It took 18 rounds, but Greg Conden finally got the call he had been waiting for. The San Diego Padres selected the former GW pitcher Tuesday in the 18th round of the Major League Baseball First-Year Player Draft, sending him to Arizona to begin work in the team’s minor league system.
“I’m ready to go,” Conden said on his way to the airport Friday. “I’m anxious to start playing again soon.”
The last time Conden saw action on the field was in last month’s Atlantic 10 Tournament, where he finished his career as GW’s all-time leader in wins (35) and games started by a pitcher (62). In his final collegiate season, the right hander from Owego, N.Y. went 7-6 with a 3.77 ERA and was named the Colonials’ Most Valuable Player.
Senior pitcher Dennis Gramolini was Conden’s roommate at GW and remains one of his good friends.
“He called me five minutes after he got the call from the Padres,” Gramolini said. “He was hoping maybe to go a little higher in the draft, but hey, what can you do? He’s excited.”
As Conden begins the process of getting acquainted with the Padres’ system and meeting team representatives and other draft picks, GW head coach Tom Walter expressed confidence that his former ace can climb the minor league ladder.
“Greg has a great chance of moving up at the major league level,” he said.
Gramolini agreed, adding that Conden should have no trouble making friends or fitting in because of his outgoing personality. In addition, he said Conden will see some familiar faces in Arizona.
“Ten guys who we played with on Chatham in the Cape Cod League were drafted in the first 20 rounds,” he said. “And six of those guys were picked by the Padres.”
While he awaits assignment to either the Padres’ single-A affiliate, the Eugene Emeralds (Eugene, Ore.), or the rookie-league Idaho Falls Padres (Idaho Falls, Idaho), Conden will have to start getting used to the changes that come with the transition from college to professional baseball.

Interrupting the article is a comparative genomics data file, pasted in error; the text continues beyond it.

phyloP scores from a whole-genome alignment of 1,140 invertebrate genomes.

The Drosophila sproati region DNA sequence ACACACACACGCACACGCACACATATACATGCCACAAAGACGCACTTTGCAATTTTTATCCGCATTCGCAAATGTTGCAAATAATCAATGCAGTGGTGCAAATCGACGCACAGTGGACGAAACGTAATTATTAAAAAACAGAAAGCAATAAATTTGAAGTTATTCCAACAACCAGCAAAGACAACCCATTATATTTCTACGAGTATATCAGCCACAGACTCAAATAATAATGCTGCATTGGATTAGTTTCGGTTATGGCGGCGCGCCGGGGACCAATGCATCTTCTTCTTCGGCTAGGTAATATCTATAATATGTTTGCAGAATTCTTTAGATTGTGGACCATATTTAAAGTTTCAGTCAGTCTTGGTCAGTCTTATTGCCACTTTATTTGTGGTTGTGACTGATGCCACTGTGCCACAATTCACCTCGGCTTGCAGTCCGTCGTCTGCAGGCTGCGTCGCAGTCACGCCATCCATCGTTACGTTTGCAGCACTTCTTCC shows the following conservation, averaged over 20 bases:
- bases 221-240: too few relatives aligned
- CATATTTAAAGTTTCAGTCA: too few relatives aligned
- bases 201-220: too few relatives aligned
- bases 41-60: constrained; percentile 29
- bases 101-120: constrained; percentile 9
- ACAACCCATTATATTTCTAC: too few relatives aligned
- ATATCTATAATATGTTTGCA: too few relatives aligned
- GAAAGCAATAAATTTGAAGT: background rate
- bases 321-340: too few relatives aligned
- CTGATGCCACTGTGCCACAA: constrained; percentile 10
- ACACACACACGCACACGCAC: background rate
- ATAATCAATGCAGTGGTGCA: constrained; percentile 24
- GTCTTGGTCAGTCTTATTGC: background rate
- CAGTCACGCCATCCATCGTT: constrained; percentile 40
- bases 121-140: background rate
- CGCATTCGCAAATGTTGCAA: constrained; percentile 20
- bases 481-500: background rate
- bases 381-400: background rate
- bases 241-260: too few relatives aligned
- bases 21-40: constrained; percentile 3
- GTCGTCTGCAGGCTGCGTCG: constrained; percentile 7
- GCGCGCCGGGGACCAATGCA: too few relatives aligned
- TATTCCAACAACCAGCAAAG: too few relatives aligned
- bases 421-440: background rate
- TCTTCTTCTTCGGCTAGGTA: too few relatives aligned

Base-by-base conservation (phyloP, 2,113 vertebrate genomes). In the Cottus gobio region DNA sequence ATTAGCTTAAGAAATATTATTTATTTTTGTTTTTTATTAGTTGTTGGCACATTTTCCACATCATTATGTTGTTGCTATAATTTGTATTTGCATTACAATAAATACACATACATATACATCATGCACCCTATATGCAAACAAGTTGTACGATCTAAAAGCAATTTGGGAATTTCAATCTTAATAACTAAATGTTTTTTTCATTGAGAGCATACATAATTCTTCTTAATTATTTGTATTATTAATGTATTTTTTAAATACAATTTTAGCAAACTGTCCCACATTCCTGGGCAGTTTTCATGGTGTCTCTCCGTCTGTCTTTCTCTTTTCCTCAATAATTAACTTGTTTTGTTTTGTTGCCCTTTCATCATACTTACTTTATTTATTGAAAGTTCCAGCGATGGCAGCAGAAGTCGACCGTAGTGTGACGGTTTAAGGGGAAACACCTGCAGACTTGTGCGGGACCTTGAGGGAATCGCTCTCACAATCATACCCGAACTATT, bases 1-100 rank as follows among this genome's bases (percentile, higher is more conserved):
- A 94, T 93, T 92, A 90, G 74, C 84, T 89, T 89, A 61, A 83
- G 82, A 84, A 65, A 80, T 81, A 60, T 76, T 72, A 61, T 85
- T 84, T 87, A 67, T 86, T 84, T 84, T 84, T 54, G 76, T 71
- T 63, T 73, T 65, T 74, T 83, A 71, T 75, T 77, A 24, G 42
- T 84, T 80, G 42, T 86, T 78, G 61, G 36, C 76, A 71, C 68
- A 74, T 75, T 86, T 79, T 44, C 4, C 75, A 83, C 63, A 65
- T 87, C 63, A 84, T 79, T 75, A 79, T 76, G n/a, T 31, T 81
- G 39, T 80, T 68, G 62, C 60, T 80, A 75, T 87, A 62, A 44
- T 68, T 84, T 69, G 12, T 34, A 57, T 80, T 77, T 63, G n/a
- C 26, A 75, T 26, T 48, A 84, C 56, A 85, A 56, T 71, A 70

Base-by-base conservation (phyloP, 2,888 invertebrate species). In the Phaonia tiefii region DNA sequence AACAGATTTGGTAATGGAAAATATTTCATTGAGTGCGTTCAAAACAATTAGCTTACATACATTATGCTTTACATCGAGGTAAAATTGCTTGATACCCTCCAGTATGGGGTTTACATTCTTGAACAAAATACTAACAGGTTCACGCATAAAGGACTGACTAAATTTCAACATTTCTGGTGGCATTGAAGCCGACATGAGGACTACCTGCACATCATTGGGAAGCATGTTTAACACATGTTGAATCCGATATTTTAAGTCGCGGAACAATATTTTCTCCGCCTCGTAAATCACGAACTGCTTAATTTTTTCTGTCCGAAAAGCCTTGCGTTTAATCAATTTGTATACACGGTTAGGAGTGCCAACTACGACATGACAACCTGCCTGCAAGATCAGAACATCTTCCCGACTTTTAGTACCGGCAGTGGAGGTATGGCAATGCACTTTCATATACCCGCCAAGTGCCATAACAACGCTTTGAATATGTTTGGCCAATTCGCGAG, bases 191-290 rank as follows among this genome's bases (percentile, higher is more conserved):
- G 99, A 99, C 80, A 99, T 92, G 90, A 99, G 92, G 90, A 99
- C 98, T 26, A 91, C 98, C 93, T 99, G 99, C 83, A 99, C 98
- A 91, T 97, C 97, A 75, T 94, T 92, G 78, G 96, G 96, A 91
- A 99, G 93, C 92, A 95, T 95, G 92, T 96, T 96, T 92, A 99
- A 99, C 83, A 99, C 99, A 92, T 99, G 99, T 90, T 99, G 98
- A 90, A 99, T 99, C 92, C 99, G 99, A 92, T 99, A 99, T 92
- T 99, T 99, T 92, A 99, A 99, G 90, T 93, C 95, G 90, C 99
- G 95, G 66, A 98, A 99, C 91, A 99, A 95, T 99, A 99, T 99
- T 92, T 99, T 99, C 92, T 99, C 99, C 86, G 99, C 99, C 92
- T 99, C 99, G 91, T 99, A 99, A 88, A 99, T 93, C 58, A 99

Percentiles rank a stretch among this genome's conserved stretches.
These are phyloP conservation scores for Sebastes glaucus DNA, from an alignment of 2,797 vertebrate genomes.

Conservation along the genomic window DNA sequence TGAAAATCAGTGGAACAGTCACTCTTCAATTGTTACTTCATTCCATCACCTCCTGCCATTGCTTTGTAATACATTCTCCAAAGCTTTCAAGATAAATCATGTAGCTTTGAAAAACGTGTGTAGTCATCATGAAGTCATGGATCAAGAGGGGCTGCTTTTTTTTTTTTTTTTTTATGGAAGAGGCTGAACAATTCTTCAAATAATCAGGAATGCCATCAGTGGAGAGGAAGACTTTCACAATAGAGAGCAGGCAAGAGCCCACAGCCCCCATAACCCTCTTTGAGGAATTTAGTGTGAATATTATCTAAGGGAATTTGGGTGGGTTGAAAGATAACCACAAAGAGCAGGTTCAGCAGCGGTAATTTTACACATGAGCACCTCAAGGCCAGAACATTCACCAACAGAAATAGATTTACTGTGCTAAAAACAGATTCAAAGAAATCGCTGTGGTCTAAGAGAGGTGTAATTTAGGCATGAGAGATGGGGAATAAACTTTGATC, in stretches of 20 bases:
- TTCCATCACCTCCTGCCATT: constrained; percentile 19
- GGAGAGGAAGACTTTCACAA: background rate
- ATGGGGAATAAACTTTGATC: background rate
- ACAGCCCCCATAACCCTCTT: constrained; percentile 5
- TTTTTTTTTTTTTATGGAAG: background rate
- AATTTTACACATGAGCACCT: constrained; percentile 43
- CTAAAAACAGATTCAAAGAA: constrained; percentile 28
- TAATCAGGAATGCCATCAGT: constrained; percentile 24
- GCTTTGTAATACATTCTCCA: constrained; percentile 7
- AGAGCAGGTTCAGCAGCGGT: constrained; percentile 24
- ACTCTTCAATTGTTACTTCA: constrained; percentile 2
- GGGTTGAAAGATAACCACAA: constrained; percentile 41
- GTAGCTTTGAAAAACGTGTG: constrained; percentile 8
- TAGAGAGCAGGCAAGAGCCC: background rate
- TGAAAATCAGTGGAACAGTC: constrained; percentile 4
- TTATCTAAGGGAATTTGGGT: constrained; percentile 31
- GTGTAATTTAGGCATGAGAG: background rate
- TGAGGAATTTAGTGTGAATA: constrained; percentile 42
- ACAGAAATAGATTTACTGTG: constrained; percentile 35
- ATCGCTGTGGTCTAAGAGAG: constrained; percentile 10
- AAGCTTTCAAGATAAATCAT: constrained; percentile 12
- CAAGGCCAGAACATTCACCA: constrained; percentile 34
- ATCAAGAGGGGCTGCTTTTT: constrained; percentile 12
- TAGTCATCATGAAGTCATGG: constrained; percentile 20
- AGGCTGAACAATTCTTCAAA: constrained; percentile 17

“It’s a little different now,” Conden said. “I’m used to my parents being at a lot of my games, but it’s still going to be a great experience for me to be on my own.”
Conden was the only member of the Colonials to be drafted this year, but he was not the only player with GW ties to be selected.
With the second overall pick in the draft, the Milwaukee Brewers selected Southern University A&M second baseman Rickie Weeks, who MLB.com called a “five tool player” comparable to the Atlanta Braves’ Gary Sheffield. Not highly recruited out of high school, Weeks was offered scholarships by only two schools – Southern A&M and GW.
“We’re now known as the other school who offered him a scholarship,” Walter said. “It’s crazy. No one could’ve predicted him to be at the level he is now. It’s been fun to watch him come along so fast.”
Walter also noted that former GW outfielder Chris Barry (’03), who was not drafted, may still have a future in the pros.
“Chris may not have been drafted, but he might sign as a free agent with some team,” Walter said. “He’s an organizational player, and I think he can play for at least a few years.”
Last year, four major league teams drafted six GW players. The Montreal Expos took seniors Mike O’Connor and Tony Brown, the Cincinnati Reds drafted seniors Mike Bassett and Matt Krimmel, the Milwaukee Brewers took senior Jason Baker and the San Francisco Giants drafted junior Jake Wald. Each of the players is currently at the single-A level in their respective organizations.
The only former Colonial in the major leagues is John Flaherty, who is now in his 12th MLB season playing back-up catcher for the New York Yankees.